DISSERTATION converted to the percentage contribution analysis of the transcript of one online interview Proposal marking criter…

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UNIVERSITY OF SALFORD FORM MS (2010/11)
MODULE SPECIFICATION
A blank pro forma can be downloaded from http://www.governance.salford.ac.uk/page/aqa_forms
Date of completion of this version of Module Specification: July 2012
Date of approval by the Faculty Programme Approval and Review Sub-committee:
Module Title:
DISSERTATION
CRN:
University module code:
HESA / JACS subject area code
K900
Level: 7
Credit Value: 60
ECTS Value: 30
Length (in Semesters): One (F/T) Two (P/T & DL)
Semester(s) in which to be offered: 2 or 3 (start point)
Existing module New module
Title of Module being replaced (if any): Research Methods (K900 M0001) Dissertation (K900 M0002)
With effect from: September 2012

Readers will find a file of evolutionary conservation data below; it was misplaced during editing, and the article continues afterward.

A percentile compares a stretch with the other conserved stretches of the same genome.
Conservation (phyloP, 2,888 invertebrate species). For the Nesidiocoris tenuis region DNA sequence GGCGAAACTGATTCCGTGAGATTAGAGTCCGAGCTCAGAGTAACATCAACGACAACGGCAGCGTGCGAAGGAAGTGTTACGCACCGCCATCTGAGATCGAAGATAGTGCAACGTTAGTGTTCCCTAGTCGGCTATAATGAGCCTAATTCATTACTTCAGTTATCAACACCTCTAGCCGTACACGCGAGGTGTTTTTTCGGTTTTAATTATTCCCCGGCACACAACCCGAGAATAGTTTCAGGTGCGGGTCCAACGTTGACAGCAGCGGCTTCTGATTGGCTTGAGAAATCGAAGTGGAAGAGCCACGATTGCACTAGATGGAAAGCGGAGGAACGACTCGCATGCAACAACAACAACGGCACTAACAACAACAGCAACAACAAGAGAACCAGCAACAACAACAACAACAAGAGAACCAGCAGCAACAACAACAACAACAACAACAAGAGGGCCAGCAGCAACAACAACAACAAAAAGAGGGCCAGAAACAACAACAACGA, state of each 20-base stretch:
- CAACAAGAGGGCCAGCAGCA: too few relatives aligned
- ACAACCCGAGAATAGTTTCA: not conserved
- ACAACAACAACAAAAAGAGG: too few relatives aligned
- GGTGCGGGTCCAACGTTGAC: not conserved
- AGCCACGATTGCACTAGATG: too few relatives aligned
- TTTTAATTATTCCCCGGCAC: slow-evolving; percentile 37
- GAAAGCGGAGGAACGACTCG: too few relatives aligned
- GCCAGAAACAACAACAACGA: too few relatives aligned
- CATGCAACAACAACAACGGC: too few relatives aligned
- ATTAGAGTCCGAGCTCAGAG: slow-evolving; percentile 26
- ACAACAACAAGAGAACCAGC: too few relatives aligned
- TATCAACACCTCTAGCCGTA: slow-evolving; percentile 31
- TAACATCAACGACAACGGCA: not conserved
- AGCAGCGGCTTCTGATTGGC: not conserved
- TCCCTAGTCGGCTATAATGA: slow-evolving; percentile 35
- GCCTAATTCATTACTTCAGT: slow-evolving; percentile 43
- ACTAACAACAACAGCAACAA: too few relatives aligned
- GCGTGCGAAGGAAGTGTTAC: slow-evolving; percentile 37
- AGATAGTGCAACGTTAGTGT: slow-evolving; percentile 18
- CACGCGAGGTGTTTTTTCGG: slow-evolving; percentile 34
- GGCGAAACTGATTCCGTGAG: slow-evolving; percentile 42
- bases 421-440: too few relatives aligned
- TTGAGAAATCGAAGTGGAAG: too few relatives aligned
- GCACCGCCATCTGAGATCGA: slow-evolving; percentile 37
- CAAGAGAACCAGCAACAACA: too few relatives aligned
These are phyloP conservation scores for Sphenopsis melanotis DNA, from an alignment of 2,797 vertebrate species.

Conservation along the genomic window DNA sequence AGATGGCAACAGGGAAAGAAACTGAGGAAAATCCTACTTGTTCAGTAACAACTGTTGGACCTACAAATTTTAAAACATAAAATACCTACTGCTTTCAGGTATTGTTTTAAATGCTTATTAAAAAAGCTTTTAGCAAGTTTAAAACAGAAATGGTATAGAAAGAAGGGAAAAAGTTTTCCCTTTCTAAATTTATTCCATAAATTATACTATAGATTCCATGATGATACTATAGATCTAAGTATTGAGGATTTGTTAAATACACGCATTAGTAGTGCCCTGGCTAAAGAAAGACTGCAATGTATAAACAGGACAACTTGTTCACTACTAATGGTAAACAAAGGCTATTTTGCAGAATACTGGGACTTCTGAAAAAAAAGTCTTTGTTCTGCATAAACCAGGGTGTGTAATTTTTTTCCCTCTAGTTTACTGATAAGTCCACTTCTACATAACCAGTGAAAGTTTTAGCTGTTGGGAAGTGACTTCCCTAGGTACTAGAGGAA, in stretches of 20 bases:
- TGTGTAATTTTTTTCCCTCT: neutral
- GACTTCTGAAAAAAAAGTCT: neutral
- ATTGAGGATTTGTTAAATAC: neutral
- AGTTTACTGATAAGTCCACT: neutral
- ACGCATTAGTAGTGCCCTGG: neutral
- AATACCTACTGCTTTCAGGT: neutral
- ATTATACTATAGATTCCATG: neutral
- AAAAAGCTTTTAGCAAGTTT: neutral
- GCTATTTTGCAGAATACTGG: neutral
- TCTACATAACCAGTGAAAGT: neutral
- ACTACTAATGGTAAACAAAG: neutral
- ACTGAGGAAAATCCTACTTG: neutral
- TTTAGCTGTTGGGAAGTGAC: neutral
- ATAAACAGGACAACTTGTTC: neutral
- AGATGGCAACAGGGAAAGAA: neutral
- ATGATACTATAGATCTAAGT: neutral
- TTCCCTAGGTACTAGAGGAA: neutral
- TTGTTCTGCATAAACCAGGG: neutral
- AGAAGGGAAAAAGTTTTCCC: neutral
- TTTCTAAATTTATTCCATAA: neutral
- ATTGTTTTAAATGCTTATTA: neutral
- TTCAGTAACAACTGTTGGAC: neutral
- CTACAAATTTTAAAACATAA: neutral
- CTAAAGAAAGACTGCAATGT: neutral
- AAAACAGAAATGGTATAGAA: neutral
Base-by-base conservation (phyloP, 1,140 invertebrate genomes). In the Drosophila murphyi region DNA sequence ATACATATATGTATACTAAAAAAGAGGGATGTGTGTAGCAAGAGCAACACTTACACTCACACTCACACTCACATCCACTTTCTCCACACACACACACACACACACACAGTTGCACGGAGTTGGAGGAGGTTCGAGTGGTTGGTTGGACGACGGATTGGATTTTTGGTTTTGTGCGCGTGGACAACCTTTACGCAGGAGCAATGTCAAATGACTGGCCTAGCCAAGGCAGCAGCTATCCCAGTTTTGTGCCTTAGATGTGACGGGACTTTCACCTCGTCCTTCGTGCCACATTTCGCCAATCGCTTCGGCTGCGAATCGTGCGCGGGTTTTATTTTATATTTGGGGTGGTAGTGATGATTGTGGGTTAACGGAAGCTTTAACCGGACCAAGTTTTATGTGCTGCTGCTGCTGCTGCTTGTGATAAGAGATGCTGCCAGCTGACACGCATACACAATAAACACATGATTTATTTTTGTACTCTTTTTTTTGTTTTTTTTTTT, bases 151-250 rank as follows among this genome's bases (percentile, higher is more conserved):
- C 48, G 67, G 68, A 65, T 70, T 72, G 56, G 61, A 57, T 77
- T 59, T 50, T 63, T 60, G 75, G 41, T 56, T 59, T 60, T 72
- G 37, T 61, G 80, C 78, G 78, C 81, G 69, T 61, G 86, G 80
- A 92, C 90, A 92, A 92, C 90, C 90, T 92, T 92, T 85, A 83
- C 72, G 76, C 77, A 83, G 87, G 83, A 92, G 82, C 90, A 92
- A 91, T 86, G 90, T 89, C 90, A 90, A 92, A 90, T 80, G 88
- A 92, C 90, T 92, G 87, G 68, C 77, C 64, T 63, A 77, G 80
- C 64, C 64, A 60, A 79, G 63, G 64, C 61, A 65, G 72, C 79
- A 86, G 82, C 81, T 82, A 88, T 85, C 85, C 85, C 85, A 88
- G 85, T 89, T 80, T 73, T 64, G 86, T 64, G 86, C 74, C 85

Originating School: School of the Built Environment
Module Co-ordinator(s) Rita Newton
Programme(s) in which to be offered:
MSc Accessibility and Inclusive Design MSc Building Information Management and Integrated Design MSc Construction Law and Practice MSc Construction Management MSc Corporate Real Estate and Facilities Management MSc Digital Architectural Design MSc Project Management in Construction MSc Quantity Surveying MSc Quantity Surveying (M&E) MSc Real Estate Development MSc Real Estate and Property Management MSc Sustainable Building Design MSc Urban Design and Regeneration
Pre-requisites (between levels):
None
Co-requisites (within a level):
None
Indicative learning hours:600
Percentage taught by School(s) other than originating School :
None
Aims of Module:
To provide the opportunity for students to:
Engage in good research planning at postgraduate level; Apply an established process of research to produce a research proposal followed by a dissertation on a specific research topic related to the programme of study; Engage in empirical, theoretical or doctrinal research (based on evidence present in the literature) or constructive research (aimed at solving a real-life problem), or other type of recognised research approach; Apply an ethical approach when conducting research and complete the ethical approval process in accordance with university requirements.